Archive for category Life in General
Really getting into the swing of English country life now.
Those redcurrants look lovely but what a pain to get them all off the stems and into jars. But, before you think we are too lazy, we have made quite a few jars of blackcurrant jam and what gardener doesn’t have excess courgettes?
There’s not much passing traffic but most people can’t resist a freebie so most of it will go.
Have a good weekend whatever you are planning
Apparently, in the northern hemisphere, the days between the 3rd of July and 11th of August are known as the dog days which are considered to be the hottest days of summer.. In my lovely corner of England, nobody appears to have told the sun. I don’t mind because, in the end, I didn’t like it in Southern France when it got too hot to go out in comfortably. I have discovered that the temperate climate of England suits me and, when we get good weather, it’s such a treat that everybody makes the most of it and never takes it for granted.
Still, last weekend my very good friend Sarah, drove the three hours from London to see me in our new house. She arrived Thursday afternoon and we did a tour of the immediate surroundings so she could see the resting race horses, the rams and the Ladies in Waiting – the cows who are in the field opposite full-time at the moment waiting to calve. I was especially hoping for good weather on Friday so we could get out and about a little further afield. Luckily, Friday was a lovely day so we went to another beach just to ‘mill about’ and then we walked into the local market town of Bridport. 17,000 steps if you’re at all interested. She, being a triathlete, has a Fitbit thingy on her wrist so I know it to be true.
The beach we visited is West Bay – more stunning cliffs along the Jurassic Coast. This was the setting for ‘Broadchurch’ and also the place where Gabriel Oak’s errant sheepdog drove his entire flock of sheep to their deaths in the 2015 film version of ‘Far From The Madding Crowd’ (very good by the way but no substitute for the book).
Close up, the texture and colour of the cliff face looks as if somebody has built a giant sandcastle.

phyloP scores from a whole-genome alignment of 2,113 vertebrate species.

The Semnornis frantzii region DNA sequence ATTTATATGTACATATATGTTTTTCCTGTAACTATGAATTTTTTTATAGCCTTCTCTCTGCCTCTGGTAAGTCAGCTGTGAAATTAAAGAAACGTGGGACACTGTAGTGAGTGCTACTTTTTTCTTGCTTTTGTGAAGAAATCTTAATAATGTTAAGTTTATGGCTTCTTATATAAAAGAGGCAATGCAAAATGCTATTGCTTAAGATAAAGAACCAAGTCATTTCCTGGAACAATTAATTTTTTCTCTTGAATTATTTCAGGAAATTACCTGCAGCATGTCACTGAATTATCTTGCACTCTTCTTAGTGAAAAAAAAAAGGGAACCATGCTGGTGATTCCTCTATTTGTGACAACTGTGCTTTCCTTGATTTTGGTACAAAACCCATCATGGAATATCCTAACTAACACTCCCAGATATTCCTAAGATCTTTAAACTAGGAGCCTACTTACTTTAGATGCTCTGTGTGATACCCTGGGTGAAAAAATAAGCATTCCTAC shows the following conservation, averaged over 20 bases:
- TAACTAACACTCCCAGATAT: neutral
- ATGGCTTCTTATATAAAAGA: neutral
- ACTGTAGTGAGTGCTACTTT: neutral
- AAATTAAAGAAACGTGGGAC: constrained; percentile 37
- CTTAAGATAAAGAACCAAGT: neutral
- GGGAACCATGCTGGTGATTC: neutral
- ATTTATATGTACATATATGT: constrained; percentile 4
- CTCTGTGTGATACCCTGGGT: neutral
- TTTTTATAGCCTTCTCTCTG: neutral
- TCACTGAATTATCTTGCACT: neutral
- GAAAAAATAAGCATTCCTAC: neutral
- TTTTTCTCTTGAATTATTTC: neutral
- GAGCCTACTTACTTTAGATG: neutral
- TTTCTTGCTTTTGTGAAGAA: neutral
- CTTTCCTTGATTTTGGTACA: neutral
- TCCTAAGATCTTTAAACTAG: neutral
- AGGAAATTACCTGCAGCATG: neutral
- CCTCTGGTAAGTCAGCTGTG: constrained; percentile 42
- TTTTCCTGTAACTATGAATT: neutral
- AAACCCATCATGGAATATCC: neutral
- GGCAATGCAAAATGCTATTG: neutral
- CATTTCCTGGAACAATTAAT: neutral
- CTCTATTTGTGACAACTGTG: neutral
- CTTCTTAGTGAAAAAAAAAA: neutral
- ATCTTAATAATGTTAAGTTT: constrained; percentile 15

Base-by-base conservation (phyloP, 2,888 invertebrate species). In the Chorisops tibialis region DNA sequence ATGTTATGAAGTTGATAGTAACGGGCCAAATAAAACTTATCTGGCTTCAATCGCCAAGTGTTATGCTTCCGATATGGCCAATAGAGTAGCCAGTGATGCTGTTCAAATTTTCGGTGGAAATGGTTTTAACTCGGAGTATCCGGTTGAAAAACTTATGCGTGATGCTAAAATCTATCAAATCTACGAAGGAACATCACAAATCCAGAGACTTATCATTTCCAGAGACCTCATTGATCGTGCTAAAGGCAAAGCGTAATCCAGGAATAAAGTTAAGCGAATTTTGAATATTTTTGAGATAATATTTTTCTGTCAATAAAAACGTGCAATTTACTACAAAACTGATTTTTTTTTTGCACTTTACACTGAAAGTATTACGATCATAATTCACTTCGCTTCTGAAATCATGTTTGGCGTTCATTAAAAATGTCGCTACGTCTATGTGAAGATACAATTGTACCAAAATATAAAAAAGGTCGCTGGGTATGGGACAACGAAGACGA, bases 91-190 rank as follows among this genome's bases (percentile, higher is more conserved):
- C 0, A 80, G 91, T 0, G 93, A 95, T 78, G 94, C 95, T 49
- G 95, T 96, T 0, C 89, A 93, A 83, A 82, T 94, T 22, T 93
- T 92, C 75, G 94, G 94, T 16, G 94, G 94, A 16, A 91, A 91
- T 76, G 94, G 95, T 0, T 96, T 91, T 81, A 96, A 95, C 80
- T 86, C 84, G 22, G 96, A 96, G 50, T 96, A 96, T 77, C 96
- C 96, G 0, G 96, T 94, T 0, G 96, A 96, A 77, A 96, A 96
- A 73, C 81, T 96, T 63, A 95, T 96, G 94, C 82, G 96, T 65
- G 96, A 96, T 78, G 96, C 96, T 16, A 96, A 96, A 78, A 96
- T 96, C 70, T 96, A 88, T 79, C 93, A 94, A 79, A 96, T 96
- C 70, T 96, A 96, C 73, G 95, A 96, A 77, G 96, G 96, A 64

Anyway, back to dogs – sort of. Do you remember this stitch and flip dog’s face I made yonks ago which, like the paper pieced gnome I showed you recently, I didn’t quite know what to do with afterwards? Well, I thought I’d use it as the central motif for another quilt for Project Linus UK but, this time, a slightly larger version measuring 36×42 inches which is the size requested for young children.
The block is rectangular – but in the wrong way for a quilt – so I searched my stash and made up the measurements as I went along, in order to utilise the fabric I had and get it to the right size.
I put a large spotted border around the outside and then remembered a dog print fabric I’d bought ages ago for face masks (Miss T. the Elder has one) so started to make a further border with that using a greater width top and bottom in order to get the rectangular shape going.
One of the lessons I learnt early on in patchwork was to measure through the middle of the piece and cut your border to that size rather than to the size of the sides. I forgot and ended up with a very wavy quilt top which became apparent when I put the first of the batik borders on. OOPS!. So, I had to take all the borders back off (apart from the spotted one) and was amazed at how much shorter I’d cut the doggy print fabric – what was I thinking? I got creative and made up the shortfall by inserting a small piece of batik on each side. I think it looks intentional 😉
Anyway, it turned out alright in the end. The red batik is actually all the same shade but the light wasn’t good in my workroom for the photo so it looks as if it’s lighter at the bottom but it’s not.
Just need to sandwich it together with the wadding and backing, then bind it and quilt it as simply as possible. I didn’t have enough of any suitable backing fabric in my stash and I had in mind some dog paw print fabric so I broke my ‘no more fabric until I’m 110‘ rule and ordered a bargain piece online.
I’ll show you it when it’s finished.
I just hope there’s a small child in need of a quilt out there who also loves dogs!!
Although I went out for a lovely meal with Mr. Tialys, his sister and her OH on my actual birthday, it was on a Tuesday so the Misses Tialys couldn’t make it until the weekend. So, we went out for another one on Saturday night when they both arrived and slept over so they could be with us for Fathers’ Day on the Sunday.